This poem is written in iambic tetrameter and consists of three quatrains. The rhyme scheme is AABB CDCD EFEF.
The character of the poem is a chimney sweep who is crying and alone in the snow. He tells the reader that he has been sold by his parents "because [he] was happy upon the hearth". His parents are now in church praising God, while the boy wears the "clothes of death" and sings "songs of woe".
The themes in this poem are the forced child labor and the hypocrisy of Christianity. The boy is full of woe: he is living a miserable existence. Chimney sweeps were subject to cruel masters and often suffered from terrible diseases from inhaling soot or fell to their death. The boy's parents, however, are praying to "God and king," who the boy sees as having made the "heaven of misery".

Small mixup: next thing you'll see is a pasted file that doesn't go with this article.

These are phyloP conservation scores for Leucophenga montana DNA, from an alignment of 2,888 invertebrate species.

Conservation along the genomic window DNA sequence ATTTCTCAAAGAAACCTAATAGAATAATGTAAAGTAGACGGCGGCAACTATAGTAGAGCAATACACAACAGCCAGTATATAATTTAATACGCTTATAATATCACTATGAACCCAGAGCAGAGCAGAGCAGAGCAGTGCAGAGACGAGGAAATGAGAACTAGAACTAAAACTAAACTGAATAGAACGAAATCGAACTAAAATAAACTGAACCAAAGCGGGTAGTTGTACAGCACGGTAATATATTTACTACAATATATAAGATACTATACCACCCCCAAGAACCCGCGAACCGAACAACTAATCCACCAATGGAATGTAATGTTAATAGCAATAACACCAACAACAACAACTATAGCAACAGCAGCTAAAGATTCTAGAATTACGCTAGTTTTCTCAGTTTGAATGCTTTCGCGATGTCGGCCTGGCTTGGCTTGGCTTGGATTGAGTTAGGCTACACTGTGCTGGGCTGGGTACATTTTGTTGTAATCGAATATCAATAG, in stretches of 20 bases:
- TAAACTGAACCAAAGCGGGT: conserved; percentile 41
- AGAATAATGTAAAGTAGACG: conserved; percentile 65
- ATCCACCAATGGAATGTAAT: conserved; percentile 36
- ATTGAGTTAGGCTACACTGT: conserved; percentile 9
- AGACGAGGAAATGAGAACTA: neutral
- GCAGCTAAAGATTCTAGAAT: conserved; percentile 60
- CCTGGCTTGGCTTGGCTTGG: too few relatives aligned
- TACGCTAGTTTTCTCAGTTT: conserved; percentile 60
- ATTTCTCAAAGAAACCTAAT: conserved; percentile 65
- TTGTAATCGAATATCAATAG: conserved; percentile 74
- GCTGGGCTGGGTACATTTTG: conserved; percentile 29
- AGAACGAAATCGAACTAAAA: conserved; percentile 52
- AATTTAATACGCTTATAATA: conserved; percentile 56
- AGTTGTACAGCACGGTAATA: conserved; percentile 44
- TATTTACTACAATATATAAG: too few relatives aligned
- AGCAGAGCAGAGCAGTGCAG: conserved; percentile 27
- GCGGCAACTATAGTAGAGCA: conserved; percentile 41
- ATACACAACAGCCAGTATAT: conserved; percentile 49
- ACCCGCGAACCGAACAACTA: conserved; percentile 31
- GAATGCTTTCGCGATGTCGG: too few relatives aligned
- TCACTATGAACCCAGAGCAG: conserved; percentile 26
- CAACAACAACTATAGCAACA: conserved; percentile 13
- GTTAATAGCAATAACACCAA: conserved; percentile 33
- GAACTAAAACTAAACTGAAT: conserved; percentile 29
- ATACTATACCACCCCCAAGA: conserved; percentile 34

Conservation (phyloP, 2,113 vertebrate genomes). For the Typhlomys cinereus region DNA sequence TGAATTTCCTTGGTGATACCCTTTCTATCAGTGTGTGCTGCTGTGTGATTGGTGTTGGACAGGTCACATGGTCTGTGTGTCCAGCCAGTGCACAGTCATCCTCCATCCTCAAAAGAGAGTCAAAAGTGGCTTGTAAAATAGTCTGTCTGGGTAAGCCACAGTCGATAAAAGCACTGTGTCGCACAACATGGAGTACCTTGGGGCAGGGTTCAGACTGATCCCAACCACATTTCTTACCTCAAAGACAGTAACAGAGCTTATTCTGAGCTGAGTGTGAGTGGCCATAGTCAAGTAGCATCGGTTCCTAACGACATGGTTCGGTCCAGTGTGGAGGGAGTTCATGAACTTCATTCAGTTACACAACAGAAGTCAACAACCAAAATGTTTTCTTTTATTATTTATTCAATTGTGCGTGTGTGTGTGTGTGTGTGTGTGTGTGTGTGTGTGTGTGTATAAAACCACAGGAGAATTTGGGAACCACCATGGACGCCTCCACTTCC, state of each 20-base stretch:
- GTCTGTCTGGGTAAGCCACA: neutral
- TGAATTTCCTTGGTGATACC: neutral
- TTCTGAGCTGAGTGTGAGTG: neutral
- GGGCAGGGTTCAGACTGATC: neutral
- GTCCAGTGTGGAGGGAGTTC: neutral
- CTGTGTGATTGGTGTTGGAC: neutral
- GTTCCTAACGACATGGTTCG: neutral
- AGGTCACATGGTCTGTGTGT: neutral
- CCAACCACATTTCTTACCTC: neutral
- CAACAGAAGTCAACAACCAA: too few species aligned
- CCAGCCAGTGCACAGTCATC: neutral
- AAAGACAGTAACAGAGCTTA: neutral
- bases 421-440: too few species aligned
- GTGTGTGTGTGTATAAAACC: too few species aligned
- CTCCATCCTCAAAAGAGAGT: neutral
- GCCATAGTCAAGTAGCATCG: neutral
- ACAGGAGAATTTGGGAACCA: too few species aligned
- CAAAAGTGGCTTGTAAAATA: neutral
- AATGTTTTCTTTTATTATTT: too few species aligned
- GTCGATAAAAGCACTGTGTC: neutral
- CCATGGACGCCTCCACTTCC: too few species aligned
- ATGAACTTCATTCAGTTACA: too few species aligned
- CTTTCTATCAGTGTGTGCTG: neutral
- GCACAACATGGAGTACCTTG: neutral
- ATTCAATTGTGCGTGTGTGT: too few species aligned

This final line refers to the fact that there are people who benefit from his misery: his parents who sold him and his new owners who use him as merely a tool to make money. This line could be seen as a plea from the child for the church and the king to speak up on behalf of the chimney sweeps, to use their power to put an end to the practice of using very young children in this way. Ultimately the child feels forgotten, isolated, and doomed.